There are kids named “Kale,” and it’s not their nickname. Specialty fast food restaurants prominently feature locally grown kale. Some people are panicking about a pending kale shortage. Other people—unaffected by the news of a shortage—casually blitz kale into smoothies, simmer with smoked meat, toss with salads, and more. People can’t get enough of this trendy green. Read more
Some time ago, I noticed extra weight gain. A panicked call was made to Mom. In a harsh and sweet tone of a voice, she said, “You know how to eat healthy. Now eat less and exercise more,” she continued with the reality of my dilemma, “…if you gain weight now, it’s difficult to get it off… You’re older and the weight doesn’t come off like it use to. There’s no excuse for being fat.”
Some may view the advice as insensitive. Personally, I appreciate the seriousness of it. Why cry about it when the solution is simple: Eat less and exercise more. The following morning, I was up at 6 am for a quick two-mile run. A food diary was started to find potential problems, which revealed large portions of food and too much sugar.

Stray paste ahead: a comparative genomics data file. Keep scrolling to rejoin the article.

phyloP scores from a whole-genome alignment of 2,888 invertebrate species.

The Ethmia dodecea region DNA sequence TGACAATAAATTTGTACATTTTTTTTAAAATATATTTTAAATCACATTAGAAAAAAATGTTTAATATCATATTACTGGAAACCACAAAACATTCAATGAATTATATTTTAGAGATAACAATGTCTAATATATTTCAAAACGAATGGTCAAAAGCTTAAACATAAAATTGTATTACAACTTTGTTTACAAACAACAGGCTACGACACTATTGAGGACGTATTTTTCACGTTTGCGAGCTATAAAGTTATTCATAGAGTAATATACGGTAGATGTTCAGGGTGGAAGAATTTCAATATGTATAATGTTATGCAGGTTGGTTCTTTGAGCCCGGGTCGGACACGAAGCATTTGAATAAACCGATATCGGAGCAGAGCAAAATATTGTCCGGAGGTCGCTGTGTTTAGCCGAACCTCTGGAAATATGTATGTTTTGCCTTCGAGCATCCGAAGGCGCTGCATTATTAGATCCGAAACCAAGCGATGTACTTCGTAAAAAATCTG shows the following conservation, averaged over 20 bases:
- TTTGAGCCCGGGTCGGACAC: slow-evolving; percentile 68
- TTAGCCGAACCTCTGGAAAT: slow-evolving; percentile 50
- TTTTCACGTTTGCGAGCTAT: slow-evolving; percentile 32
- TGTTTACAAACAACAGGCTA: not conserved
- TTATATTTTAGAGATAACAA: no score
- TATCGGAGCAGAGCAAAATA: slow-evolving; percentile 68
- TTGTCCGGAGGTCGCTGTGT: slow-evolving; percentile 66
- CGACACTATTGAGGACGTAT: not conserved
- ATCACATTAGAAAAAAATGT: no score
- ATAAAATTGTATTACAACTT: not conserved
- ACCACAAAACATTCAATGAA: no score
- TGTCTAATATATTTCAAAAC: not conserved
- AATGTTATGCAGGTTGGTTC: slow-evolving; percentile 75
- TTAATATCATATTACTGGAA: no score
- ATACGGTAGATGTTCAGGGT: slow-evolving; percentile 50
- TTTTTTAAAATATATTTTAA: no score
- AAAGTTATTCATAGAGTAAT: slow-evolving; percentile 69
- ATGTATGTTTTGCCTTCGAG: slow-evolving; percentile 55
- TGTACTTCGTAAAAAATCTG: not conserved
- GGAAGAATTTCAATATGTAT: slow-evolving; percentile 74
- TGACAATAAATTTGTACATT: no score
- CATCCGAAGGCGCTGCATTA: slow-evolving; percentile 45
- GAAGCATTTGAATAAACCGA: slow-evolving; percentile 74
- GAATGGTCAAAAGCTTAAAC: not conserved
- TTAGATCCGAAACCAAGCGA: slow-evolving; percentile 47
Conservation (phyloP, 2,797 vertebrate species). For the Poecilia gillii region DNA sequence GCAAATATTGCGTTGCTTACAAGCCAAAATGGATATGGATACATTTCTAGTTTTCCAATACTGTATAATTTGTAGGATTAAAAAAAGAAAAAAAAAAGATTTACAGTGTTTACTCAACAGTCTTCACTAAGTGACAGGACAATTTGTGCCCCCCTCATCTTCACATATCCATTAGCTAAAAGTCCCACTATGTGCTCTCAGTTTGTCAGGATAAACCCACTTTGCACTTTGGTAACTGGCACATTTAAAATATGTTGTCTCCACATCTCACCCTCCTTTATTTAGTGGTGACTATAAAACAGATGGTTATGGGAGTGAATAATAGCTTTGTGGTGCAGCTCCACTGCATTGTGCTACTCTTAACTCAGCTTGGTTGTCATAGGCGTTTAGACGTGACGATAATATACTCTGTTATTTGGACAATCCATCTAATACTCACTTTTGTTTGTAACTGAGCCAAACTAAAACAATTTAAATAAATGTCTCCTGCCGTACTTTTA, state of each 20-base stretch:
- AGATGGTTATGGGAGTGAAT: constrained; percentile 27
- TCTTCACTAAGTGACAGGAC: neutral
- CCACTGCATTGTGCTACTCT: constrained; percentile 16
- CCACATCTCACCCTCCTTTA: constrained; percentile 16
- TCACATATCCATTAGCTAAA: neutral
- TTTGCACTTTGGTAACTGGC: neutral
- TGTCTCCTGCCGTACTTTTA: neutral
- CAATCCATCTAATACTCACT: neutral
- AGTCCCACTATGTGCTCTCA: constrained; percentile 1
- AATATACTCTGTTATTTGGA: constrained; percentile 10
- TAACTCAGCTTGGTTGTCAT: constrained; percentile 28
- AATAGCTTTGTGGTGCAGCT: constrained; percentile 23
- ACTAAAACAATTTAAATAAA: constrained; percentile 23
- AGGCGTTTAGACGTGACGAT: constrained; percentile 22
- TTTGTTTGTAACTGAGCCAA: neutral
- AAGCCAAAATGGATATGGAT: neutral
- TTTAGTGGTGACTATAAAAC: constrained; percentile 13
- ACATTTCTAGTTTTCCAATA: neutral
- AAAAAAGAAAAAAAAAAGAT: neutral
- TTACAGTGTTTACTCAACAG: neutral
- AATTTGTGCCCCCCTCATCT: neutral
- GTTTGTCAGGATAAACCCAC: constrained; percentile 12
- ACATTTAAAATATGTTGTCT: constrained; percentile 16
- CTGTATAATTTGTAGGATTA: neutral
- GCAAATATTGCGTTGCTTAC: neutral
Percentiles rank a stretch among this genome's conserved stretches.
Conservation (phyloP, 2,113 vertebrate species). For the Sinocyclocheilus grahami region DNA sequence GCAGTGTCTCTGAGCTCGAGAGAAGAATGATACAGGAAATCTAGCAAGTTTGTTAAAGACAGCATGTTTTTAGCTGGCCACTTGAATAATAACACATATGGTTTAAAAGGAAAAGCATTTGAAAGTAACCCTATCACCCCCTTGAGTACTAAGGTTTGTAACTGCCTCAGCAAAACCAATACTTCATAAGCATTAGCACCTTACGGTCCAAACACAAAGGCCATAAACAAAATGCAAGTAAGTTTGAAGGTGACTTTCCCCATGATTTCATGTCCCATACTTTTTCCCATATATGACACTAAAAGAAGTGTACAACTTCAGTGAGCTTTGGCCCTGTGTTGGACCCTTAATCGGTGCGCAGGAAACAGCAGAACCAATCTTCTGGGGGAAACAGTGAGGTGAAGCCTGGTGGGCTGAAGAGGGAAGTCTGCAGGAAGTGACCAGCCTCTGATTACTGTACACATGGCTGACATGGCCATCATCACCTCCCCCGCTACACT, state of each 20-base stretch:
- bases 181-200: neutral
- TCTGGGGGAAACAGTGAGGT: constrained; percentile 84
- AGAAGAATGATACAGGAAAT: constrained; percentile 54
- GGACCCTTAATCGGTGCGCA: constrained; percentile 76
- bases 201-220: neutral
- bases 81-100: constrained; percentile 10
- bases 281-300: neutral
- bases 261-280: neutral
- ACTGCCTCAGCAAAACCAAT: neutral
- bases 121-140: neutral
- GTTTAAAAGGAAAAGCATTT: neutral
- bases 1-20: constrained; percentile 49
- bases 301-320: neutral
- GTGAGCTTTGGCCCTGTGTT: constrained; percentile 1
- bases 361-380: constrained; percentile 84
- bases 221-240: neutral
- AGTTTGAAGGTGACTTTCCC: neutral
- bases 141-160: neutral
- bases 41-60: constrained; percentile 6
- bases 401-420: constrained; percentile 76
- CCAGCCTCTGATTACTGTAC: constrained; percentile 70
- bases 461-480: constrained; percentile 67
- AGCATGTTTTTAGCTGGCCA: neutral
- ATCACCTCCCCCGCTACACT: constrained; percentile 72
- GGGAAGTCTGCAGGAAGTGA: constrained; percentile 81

Learning about healthy eating can be an adventure. You make a weekly menu that looks more appetizing than pizza being delivered, and a long grocery list to go with it. You explore the aisles of the grocery store. You carry home bags of groceries.
But for beginner cooks, the adventure of learning to eat healthy often ends at the doorway of the kitchen. The reason: Their kitchens are organized for reheating packaged frozen meals, while drawers are stuffed with take-out delivery menus, condiment packages, paper plates and plastic utensils.
Don’t give up so easily. There’s a book explaining all one needs to know about a kitchen.
Say yasssssss to Spring being around the corner, especially after we had one too many snowstorms this past winter. As I’m writing this, we’re due for another snowstorm (or dusting) the next day. Usually my refrigerator is packed with flour, buttermilk, orange juice, eggs and maple syrup for a pancake breakfast. This time, there will be no pancakes to celebrate another snowflake.
Overlooking the buttermilk, I remove left over red quinoa from a salad made earlier in the week. I find other ingredients for a quick breakfast: Crisp baby kale, a new jar of harissa spice, fresh thyme and plenty of eggs. On a whim, a savory tomato and egg dish with a bit of harissa spice was made.
For those of us who live in the Northeast and other wintry areas, the year started out delicious… and frigid as we were hit with a snowstorm. The subways ran local (slow), schools closed, and most area businesses shut down. In our house, we had enough food from New Year’s Day (we enjoyed eating this Black-Eyed Pea and Kale Salad with Chickpea Vinaigrette) to have a relaxing, do nothing-type of day, in which no one had to cook. Read more